Considering Ronin is essentially considering Frank Miller across the divide of over 25 years as a creator in the comics industry. The man who made Daredevil indelibly noir, and who ushered in the return of the Dark Knight seems have shifted his perspective a bit on the role of violence for his often troubled heroes.
But let me back up a bit and consider the Absolute presentation of this seminal work. Absolute Ronin collects the 6-issue miniseries that ran from 1983-84 under what was at the time heralded as the “new” DC. The effusive forward by former DC editor Jenette Kahn proclaims that Miller’s work “…ushered in a new era of comics.” And based on the concessions Miller was able to negotiate with DC at the time, it sounds like Kahn isn’t far off the mark: he was able to get the book released with glossy, magazine-stock pages, kicking up the sex and violence—at 1980’s DC of all places—in a long-form story mixing anti-corporate paranoia, samurai fiction, and an apocalyptic vision of the next century. And the kicker: Miller was able to gain and maintain creator rights with a company that was still smarting from a contentious relationship with the creators of its flagship character.
For those unfamiliar with the book, it follows a nameless Ronin from feudal Japan, whose battle with a shape shifting demon has brought him into the beginning of the 21st century, and into the body of a mentally and emotionally troubled man-child with tremendous psychic abilities. What follows is a chase through the toxic sprawl of future New York by the Aquarius Corporation, led by its tough-as-nails head of security, Casey McKenna. The story ultimately resolves itself into a meditation on violence as both catharsis and crisis with the Ronin’s “possession” of Billy taking on disturbing implications in its closing pages.
The Absolute presentation reproduces the original work in an oversized format that’s at times, quite beautiful. If I have one complaint—and really, it’s my own damned problem—it’s that some of Varley’s colors could have benefited from a little more contrast and/or darkening. The techno-tower of the Aquarius Corporation is often portrayed in yellow and green hues that seem a little muted on the page. The book also includes an image gallery featuring promotional materials as well as a few of Miller’s uncolored pencils from the book. I would have loved to see an interview or conversation with Miller included with the other materials, but perhaps the idea was to let the work speak for itself.
To read some of the critical blurbs included in the Absolute package, the book went over especially well with other comic creators, who admired Miller’s storytelling, and I suspect, his ability to throw a little weight around and win one for the creative-types. The praise was well-deserved: Ronin is a successful work of fusion, bringing together the tone and sci-fi weirdness of European comic magazines like Metal Hurlant (a publication, according to Ms. Kahn, much-admired by Mr. Miller and his contemporaries), alongside Japanese manga, and 60’s Kurosawa samurai-eiga.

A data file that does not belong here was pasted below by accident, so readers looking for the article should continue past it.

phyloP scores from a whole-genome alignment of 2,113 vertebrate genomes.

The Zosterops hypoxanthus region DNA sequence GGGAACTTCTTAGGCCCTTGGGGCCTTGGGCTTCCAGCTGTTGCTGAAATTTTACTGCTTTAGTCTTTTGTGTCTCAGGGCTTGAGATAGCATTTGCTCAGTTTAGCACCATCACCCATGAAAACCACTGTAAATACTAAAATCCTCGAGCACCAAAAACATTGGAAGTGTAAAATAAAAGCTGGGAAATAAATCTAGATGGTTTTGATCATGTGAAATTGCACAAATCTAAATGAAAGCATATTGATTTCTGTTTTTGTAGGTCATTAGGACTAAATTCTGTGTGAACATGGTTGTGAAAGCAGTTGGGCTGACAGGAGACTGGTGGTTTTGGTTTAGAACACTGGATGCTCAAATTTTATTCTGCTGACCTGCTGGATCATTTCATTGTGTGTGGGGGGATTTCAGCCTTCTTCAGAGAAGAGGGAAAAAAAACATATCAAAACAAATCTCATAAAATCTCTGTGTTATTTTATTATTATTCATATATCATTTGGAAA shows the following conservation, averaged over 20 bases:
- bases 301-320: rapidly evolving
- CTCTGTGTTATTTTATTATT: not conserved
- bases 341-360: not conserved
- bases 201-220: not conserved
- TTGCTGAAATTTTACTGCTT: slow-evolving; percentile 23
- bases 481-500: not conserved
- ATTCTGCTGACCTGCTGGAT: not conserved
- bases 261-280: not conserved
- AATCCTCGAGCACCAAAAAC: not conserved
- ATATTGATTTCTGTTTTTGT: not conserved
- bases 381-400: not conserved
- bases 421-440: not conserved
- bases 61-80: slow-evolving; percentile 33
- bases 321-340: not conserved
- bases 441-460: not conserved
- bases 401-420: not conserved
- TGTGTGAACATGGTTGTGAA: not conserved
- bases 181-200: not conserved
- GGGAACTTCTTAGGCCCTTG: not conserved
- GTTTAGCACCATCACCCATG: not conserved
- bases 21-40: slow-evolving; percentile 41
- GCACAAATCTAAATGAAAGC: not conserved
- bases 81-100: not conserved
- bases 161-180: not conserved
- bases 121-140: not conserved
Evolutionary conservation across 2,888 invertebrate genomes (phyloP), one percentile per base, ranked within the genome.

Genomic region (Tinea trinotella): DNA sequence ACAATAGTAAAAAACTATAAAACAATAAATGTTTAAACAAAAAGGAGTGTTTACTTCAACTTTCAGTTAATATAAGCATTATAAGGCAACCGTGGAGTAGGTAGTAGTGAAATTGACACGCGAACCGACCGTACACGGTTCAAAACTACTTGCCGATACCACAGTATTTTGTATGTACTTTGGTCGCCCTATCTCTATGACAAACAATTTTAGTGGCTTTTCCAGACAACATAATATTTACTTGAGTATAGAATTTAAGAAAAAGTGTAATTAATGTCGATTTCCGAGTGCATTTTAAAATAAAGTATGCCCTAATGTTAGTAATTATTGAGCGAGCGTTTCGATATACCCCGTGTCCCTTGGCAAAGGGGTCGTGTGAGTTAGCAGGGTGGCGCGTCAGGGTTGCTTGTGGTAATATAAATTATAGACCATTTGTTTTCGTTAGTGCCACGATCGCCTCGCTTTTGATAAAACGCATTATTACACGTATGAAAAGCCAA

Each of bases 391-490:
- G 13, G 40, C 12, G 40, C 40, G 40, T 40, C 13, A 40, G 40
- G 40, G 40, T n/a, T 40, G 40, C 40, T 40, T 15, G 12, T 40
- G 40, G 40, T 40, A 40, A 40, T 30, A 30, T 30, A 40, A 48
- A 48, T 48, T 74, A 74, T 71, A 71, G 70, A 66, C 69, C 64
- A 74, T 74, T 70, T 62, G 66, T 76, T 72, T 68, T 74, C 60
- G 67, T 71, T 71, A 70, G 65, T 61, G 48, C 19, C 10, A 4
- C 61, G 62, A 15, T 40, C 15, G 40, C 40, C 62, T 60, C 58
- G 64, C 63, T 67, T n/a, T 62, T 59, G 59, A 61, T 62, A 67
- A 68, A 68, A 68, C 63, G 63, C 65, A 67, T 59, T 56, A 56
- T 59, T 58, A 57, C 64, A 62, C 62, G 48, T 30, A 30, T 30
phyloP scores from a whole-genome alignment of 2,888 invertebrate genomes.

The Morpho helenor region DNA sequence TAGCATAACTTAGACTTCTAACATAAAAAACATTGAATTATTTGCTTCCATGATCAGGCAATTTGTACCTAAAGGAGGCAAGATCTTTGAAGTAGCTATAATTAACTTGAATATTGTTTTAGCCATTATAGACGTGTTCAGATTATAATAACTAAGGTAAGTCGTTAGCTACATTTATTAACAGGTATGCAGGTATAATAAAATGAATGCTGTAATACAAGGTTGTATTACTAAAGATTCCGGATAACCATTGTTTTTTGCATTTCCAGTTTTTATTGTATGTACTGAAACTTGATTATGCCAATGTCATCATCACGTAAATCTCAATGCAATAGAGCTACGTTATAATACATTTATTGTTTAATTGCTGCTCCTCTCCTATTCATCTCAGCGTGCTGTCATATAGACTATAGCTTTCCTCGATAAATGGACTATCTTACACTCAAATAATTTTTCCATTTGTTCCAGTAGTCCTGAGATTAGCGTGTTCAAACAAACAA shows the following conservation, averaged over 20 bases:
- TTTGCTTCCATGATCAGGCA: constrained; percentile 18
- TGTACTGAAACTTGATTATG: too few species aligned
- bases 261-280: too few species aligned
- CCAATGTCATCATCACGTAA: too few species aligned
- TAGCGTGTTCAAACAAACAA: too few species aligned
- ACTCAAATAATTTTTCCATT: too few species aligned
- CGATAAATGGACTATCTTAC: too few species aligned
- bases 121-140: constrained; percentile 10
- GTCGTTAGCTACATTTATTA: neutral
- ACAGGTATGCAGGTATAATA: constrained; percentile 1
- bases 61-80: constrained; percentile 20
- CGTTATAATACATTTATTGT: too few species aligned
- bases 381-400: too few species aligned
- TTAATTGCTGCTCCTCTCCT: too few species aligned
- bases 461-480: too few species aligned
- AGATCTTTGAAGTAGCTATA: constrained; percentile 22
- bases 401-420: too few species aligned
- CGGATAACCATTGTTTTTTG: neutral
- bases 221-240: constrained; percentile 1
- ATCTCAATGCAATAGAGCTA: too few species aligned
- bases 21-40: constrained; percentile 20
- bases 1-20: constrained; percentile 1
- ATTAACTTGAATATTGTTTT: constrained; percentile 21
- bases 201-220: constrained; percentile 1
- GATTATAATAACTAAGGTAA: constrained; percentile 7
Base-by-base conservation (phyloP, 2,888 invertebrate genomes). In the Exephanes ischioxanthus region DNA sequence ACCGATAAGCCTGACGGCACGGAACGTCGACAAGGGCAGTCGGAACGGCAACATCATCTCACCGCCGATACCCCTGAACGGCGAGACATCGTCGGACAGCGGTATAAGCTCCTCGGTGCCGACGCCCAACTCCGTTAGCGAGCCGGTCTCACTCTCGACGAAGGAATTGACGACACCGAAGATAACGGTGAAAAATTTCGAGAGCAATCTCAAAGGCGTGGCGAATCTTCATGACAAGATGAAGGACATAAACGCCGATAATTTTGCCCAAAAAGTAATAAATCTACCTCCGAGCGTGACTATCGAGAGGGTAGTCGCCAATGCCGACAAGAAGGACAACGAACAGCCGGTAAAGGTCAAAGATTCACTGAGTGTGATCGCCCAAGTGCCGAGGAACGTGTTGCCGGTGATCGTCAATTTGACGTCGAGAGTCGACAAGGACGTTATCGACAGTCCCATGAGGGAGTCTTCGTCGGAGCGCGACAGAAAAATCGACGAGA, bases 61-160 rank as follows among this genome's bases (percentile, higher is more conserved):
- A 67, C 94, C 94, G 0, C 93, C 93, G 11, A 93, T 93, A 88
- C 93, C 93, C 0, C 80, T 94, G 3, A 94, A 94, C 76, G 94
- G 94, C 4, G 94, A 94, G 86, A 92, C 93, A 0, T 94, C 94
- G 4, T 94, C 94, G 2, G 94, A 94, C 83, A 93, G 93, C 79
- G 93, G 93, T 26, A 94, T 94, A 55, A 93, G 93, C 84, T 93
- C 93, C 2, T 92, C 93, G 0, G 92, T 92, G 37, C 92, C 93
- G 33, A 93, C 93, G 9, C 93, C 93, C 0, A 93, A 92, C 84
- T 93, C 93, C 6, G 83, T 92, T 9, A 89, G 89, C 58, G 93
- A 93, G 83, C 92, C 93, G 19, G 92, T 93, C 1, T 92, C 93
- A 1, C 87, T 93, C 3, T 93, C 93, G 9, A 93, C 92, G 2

Ronin was, for all its inventiveness, also a test run for many of the visual motifs and social themes explored in his later works: the hero, often broken and rebuilt through violence, warrior women who loved and killed, the failed states, and fetish costumes of murderous, sadistic gangs. Its occasionally expressionistic artwork enlivened what was essentially a long chase piece, its passages of grim, deep-red violence (painted by frequent Miller collaborator, Lynn Varley) a shock to the system. Miller’s lines weren’t as tight as they would later become in The Dark Knight Returns, but that was probably appropriate for a story about a world in a state of chaotic ruin, peopled by demons both figurative and literal.
I noted at the beginning of this piece that Ronin shows a creator of two minds over nearly three decades about violence. While I wouldn’t call Ronin, anti-violence, but this work—and to a degree his runs on Daredevil and his crafting of The Dark Knight Returns seem uneasy with the hero as violent defender. Two-fisted justice gets the job done, but it’s also part of a spiral of escalation. Matt Murdock’s life gets worse and worse under Miller’s pen, and whereas Bruce Wayne becomes rejuvenated by his return to the cape, it nearly destroys both the man and the legend by the final pages (but Miller has a fake-out for us in that story’s closing pages). To get spoiler-y, in Ronin the truth is that neither the Ronin or his demon adversary are real—they are, in fact, Billy’s power fantasies, manifestations of the tremendous amount of power and rage contained within him, unleashed thanks to pent-up frustration. I didn’t get the sense that the Ronin’s resurrection in the final page was, in fact, a good thing.
Flash forward to the decade that threatened to be the end of us all in Miller’s stories, and he’s still meditating on violence, but it seems he has fewer reservations about it. From his outré portrayal of Batman in All-Star Batman and Robin to his proposed Holy Al Quaeda, Batman!, Miller the elder seems more amused by violence than Miller the younger. Both share the same fascination, but the latter seemed to imbue his stories with a bit of melancholy that’s missing in the former’s recent, increasingly sporadic output.